Changes to retentions

by | Oct 16, 2014 | Building, General property Law

What are the proposed changes?

Changes are being mooted to retention arrangements. The Government has announced that a "deemed trust" arrangement is their proposed solution to protect subcontractors from circmustances like those that followed Mainzeal’s collapse. Retention funds won’t need to be held in a separate bank account though so whether the funds are truly protected is questionable. Tracing and identifying the relevant funds will be a complex job for a liquidator following insolvency. For developers and main contractors, new fiduciary duties are imposed as a result, so although it might seem like carrying on business as usual is possible, that would carry with it a new legal risk.

What happens at the moment?

Retentions are one of a number of tools used by a developer to create some security over the performance by the contractor. Retentions are directed at protecting the developer from the risk of defective works. Cash retentions are usually held by a developer, with half the retention released on practical completion and the balance held during the defects period and released at final completion/issue of the defects certificate. More often than not, the contractor holds retentions on the subcontractors for a greater amount than those held by the developer, because the developer’s retention is usually capped. For some subcontractors retentions are held for significant periods of time – they might have left site many months before practical completion, but their retentions will be held to match the arrangements in the head contract with the developer.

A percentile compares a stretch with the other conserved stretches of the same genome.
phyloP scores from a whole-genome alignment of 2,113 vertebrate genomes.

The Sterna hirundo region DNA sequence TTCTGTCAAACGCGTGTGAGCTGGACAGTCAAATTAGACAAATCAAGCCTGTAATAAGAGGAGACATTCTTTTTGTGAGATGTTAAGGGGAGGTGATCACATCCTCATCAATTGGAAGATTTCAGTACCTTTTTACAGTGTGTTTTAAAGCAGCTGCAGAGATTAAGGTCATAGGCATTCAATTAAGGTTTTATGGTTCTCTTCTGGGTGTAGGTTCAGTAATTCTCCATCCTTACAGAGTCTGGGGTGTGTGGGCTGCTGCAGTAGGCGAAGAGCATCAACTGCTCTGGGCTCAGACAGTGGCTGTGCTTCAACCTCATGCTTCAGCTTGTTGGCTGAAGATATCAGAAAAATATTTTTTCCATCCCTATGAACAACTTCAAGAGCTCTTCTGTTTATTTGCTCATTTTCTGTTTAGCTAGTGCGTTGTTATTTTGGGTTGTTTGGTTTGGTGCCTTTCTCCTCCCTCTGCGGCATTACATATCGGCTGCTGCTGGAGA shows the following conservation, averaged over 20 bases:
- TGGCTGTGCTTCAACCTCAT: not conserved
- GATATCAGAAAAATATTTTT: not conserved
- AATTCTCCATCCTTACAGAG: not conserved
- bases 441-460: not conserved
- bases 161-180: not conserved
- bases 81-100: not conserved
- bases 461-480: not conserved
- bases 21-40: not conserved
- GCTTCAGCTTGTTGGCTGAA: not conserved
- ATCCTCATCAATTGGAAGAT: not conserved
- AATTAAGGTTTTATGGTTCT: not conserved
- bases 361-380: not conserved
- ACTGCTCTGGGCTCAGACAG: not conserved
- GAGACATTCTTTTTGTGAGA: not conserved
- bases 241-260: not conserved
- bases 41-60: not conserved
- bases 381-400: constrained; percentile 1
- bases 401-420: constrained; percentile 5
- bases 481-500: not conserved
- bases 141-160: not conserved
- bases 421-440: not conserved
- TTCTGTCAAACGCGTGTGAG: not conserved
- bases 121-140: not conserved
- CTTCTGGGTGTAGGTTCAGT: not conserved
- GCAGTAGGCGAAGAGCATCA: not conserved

Retention bonds

Retention bonds are increasingly common, especially through the defects period. These can be difficult for some parties to obtain and often tie up working capital to the same extent as a cash retention. Larger contractors and subcontractors might be able to fund these more efectively than a cash retention though and so will often prefer them. On demand bonds are essential for developers for there to be any value in the bond. In light of the proposed changes to cash retentions, we might see more bonds being proposed by developers rather than their contractors as is currently the norm.

Performance bonds

Retention bonds should be distinguished from the main performance bond on the project. Those have a different purpose. Performance bonds are intended to provide security for the overall performance on the project. Ideally they cover the developer for the down time and likely costs if the contractor fails and a new contractor needs to be put in place. The way most modern performance bonds are written, they can serve a wider purpose than this and might potentially cover defective work or other losses.

Zero defects?

Retentions are needed because one expects a certain level of defective or incomplete work in a project. Focus is on "practical completion" i.e. accepting there will be minor defects or issues that require remedy post this sign off. Another way to look at this would be to promote a zero defect culture, that minor issues are not going to be signed off and accepted by a developer. That would be a massive step for the development community, so massive that one sees little talk of this being an option. Developers pay for retentions and the funding cost of these for each member of the supply chain. In the same way, the costs of the various retention bonds will also all be passed on. Is there a better way?